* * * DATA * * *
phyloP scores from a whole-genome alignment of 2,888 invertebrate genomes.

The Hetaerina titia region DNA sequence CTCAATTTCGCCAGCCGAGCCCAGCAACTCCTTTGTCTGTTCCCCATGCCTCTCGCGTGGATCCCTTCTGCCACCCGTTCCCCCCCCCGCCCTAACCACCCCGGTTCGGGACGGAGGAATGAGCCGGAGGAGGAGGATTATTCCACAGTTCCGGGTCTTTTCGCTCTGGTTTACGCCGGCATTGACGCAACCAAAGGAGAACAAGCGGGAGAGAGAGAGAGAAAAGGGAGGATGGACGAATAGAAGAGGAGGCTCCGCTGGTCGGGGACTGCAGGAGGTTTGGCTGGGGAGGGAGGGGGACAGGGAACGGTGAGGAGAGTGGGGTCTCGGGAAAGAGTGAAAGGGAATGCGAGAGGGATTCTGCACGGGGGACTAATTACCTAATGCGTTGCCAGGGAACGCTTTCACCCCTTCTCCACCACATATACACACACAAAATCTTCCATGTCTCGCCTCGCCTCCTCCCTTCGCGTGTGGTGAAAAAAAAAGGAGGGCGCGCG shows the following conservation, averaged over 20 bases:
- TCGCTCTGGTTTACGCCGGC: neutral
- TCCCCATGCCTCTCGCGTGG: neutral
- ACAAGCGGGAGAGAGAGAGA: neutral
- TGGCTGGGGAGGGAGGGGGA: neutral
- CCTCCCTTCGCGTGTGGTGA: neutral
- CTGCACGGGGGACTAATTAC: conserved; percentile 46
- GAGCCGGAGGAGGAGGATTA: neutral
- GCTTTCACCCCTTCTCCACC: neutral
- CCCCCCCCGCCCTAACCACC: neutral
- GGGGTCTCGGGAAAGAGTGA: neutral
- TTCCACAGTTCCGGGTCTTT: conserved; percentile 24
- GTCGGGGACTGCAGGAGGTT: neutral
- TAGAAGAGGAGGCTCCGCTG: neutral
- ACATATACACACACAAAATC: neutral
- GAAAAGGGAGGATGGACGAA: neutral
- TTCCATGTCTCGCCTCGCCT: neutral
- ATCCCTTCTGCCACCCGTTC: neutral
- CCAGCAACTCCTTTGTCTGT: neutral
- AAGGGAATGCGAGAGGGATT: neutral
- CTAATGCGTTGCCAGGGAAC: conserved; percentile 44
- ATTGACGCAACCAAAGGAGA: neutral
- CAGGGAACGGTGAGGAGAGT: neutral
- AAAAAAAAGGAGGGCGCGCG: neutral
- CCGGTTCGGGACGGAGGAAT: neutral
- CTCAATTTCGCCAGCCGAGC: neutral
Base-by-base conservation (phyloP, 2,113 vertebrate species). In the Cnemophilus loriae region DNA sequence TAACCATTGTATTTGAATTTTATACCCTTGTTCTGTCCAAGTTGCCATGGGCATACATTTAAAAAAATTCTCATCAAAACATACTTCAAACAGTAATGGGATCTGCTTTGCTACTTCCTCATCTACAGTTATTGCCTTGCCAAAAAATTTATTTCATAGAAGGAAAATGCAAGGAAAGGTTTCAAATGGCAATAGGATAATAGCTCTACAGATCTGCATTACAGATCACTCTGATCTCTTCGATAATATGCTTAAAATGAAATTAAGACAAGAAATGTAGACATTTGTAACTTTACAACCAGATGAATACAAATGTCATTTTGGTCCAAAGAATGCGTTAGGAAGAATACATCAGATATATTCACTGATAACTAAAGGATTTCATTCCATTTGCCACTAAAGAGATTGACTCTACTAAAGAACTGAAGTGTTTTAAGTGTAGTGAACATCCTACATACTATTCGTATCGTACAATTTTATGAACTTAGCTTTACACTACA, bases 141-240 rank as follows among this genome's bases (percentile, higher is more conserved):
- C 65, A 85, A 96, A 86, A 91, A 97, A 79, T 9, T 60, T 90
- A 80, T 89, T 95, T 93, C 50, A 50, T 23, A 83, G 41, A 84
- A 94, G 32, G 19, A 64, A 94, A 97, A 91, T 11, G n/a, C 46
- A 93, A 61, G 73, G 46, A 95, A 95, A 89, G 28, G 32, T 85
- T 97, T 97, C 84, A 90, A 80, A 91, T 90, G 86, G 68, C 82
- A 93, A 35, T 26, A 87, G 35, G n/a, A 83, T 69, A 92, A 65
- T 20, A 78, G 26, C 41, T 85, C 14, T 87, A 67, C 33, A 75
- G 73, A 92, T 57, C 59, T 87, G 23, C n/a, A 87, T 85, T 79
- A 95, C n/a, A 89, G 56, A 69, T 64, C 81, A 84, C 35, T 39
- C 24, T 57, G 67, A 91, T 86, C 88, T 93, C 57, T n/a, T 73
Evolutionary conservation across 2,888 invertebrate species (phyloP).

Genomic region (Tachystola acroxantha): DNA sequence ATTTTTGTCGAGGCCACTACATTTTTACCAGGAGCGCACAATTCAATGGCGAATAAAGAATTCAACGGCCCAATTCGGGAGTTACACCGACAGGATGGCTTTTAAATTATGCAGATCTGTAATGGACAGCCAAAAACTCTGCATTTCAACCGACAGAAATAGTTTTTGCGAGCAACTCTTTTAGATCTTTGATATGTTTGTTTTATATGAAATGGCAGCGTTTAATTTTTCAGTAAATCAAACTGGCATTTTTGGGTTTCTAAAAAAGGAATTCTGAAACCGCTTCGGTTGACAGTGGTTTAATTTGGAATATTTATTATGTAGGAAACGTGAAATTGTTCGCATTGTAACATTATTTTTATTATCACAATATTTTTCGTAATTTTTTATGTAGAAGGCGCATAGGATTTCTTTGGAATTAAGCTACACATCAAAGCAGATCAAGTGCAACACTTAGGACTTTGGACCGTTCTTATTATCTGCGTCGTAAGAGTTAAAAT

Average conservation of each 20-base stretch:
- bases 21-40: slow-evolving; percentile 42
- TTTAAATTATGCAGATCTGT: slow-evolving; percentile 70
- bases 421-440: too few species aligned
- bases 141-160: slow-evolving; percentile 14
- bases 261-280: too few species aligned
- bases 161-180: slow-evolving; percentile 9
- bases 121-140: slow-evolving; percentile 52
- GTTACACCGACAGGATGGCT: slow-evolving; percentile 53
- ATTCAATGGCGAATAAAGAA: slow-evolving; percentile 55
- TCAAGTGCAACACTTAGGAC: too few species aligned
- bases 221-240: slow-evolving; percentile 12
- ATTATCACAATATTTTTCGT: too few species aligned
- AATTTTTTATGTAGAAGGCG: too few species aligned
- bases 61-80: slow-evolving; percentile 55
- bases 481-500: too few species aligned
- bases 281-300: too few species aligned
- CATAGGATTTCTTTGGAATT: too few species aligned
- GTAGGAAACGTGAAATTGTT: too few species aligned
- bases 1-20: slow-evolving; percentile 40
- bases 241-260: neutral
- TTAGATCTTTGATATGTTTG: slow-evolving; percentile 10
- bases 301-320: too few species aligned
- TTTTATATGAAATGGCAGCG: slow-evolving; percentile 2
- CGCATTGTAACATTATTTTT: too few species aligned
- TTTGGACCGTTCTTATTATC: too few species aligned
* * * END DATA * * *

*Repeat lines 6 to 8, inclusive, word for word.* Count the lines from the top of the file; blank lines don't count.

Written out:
- TGGCTGGGGAGGGAGGGGGA: neutral
- CCTCCCTTCGCGTGTGGTGA: neutral
- CTGCACGGGGGACTAATTAC: conserved; percentile 46